There’s always so much uncertainty for producers: equipment, consumer demand, economic conditions, interest rates and cost of production are just a few. But one of the most stressful factors over which we have virtually no control is the weather. Too much rain, not enough rain.
Sometimes, news reports will headline something like:
“Expected rain tomorrow will be great news for farmers!”
But will it be? A significant rainfall in the previous week may mean that crops are still in good shape this week. Or perhaps not. There are so many variables like the climate in that part of the country, temperature trends, type of crops produced and longer-term precipitation.
But timing matters, according to new research.
“While every growing season is unique in some respects,” said Dr. Scott H. Irwin, the Laurence J. Norton Chair of Agricultural Marketing at the University of Illinois, “it is well-known that weather during certain periods is generally a more important determinant of final yield than others, with the crucial reproductive periods for corn and soybeans a prominent example.”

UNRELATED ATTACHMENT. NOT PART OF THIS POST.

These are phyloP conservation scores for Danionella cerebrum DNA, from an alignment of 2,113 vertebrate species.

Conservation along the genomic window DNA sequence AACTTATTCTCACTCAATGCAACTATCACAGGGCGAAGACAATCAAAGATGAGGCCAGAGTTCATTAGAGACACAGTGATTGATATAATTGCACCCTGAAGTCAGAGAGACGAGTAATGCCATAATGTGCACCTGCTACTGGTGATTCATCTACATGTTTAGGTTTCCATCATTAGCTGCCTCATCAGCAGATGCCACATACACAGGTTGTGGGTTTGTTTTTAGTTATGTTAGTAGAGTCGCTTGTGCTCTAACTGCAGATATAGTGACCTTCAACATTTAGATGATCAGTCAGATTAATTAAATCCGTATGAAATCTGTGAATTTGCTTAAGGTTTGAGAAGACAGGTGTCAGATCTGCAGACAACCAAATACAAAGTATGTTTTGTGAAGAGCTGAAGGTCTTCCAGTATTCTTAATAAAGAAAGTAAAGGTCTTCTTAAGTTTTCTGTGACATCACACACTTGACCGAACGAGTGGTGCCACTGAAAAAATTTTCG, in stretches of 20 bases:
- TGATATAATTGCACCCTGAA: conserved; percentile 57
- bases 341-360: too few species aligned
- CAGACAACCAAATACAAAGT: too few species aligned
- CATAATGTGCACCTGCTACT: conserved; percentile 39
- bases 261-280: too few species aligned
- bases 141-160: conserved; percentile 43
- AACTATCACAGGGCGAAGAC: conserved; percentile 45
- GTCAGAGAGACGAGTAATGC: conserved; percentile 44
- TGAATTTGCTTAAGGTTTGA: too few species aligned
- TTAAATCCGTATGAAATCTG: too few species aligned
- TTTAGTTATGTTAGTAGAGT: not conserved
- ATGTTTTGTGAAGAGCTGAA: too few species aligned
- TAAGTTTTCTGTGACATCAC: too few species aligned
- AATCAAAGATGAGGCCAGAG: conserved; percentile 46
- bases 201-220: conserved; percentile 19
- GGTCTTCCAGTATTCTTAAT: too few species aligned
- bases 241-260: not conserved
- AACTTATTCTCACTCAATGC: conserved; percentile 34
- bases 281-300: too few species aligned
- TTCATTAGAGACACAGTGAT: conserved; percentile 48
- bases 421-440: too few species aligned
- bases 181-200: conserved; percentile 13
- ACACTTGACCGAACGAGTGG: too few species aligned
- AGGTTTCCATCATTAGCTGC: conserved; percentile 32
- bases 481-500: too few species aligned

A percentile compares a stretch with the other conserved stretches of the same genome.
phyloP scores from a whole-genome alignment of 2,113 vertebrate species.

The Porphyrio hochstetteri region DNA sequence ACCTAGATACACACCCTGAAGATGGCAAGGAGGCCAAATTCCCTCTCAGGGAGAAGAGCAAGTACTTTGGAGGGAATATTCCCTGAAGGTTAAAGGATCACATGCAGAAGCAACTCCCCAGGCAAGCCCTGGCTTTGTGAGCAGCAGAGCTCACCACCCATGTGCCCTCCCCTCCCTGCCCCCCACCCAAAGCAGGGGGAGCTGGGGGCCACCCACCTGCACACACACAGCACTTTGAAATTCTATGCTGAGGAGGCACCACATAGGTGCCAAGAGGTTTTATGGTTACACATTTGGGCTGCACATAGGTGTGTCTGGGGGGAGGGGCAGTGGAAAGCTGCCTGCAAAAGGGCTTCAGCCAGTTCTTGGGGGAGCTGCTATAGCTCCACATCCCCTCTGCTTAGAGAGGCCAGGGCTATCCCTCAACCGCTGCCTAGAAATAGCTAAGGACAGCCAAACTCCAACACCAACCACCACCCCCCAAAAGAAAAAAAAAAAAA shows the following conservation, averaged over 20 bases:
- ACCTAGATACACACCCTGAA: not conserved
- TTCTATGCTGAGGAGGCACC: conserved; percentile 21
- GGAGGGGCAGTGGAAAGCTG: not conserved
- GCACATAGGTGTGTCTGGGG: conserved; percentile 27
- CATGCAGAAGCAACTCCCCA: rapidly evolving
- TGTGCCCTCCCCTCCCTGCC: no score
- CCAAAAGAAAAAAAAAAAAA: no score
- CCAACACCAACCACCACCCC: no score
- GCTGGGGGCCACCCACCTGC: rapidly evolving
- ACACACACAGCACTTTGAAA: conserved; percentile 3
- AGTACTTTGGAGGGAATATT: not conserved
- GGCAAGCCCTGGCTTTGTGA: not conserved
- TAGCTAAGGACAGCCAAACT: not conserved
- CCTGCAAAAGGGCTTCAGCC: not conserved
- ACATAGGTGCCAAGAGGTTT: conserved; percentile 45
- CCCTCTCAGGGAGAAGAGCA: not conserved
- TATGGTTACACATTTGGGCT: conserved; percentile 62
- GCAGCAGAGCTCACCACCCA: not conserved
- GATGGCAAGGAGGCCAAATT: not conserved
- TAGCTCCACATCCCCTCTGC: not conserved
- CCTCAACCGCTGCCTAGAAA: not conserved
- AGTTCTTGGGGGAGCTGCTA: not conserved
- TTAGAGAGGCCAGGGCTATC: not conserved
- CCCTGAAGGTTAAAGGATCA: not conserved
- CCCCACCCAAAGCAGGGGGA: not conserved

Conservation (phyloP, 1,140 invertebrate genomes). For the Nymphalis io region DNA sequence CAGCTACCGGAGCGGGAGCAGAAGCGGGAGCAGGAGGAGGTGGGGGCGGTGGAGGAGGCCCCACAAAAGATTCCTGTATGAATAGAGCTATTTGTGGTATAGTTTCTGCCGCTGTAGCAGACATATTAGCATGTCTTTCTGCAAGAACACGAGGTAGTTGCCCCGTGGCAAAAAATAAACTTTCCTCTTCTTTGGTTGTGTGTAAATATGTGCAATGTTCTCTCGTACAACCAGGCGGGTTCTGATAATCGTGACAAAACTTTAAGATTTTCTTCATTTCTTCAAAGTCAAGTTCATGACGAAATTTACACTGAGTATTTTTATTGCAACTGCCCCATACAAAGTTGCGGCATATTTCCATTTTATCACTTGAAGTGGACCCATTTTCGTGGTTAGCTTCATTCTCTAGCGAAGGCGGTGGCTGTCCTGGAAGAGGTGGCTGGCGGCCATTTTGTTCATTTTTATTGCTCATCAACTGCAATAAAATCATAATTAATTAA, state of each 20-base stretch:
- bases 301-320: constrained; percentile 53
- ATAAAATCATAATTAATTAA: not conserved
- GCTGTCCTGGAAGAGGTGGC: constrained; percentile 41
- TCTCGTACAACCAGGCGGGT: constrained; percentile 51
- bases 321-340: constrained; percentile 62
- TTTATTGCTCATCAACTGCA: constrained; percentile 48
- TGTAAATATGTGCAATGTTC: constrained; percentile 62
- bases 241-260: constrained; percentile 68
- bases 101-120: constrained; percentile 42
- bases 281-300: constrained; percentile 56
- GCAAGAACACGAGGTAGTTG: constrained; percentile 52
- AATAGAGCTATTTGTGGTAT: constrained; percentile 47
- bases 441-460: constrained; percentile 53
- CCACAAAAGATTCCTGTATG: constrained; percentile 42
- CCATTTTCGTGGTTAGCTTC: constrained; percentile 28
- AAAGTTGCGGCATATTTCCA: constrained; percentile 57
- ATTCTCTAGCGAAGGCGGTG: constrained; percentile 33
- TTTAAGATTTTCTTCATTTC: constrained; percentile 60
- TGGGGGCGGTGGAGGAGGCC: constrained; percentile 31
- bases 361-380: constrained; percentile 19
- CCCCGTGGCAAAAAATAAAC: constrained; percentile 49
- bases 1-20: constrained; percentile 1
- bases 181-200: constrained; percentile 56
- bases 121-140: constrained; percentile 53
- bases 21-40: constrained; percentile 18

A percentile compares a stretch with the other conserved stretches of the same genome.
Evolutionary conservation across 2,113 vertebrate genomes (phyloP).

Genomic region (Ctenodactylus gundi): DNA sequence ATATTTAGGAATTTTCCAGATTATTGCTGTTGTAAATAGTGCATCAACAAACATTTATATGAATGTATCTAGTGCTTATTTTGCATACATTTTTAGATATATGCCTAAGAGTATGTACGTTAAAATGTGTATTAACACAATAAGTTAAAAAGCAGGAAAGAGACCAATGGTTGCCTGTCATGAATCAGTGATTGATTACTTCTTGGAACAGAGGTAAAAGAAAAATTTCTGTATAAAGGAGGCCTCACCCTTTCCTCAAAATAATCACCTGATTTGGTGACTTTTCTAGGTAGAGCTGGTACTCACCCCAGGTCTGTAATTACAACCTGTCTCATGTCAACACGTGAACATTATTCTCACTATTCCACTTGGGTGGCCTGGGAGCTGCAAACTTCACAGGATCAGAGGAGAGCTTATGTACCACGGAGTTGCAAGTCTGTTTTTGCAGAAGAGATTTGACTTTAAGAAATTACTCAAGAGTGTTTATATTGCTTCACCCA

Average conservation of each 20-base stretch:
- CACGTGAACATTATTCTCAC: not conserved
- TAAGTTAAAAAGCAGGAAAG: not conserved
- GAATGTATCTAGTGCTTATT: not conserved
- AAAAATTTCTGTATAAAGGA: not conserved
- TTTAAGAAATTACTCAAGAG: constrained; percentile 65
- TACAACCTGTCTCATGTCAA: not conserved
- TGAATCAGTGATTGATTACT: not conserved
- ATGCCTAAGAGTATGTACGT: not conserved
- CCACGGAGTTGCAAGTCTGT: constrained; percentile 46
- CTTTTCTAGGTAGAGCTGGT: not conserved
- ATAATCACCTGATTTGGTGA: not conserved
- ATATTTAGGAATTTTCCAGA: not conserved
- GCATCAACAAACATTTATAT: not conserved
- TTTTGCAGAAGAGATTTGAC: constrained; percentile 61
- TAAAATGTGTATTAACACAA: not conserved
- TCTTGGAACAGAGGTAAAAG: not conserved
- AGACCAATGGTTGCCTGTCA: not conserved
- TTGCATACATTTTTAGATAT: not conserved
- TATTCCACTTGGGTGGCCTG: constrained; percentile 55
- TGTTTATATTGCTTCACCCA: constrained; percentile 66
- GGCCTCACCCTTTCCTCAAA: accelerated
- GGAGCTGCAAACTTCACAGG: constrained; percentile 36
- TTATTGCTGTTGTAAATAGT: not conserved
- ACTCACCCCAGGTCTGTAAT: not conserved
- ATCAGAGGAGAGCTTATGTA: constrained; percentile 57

Irwin is an internationally recognized expert on commodities and biofuels. What Irwin learned beyond the basic knowledge that weather outcomes can impact output was the level of that variance. He wrote, “What is not as well-known is the relative magnitude of such impacts. In other words, how much more important is the impact of weather in, say, June versus August?
His research found that July may be the month that necessary precipitation matters most when it comes to yields, at least when it comes to corn. “The bottom-line is that July precipitation truly is the ‘golden number’ for U.S. corn yields,” he wrote.
July temperatures and whether late planting took place also matter, Irwin’s research found.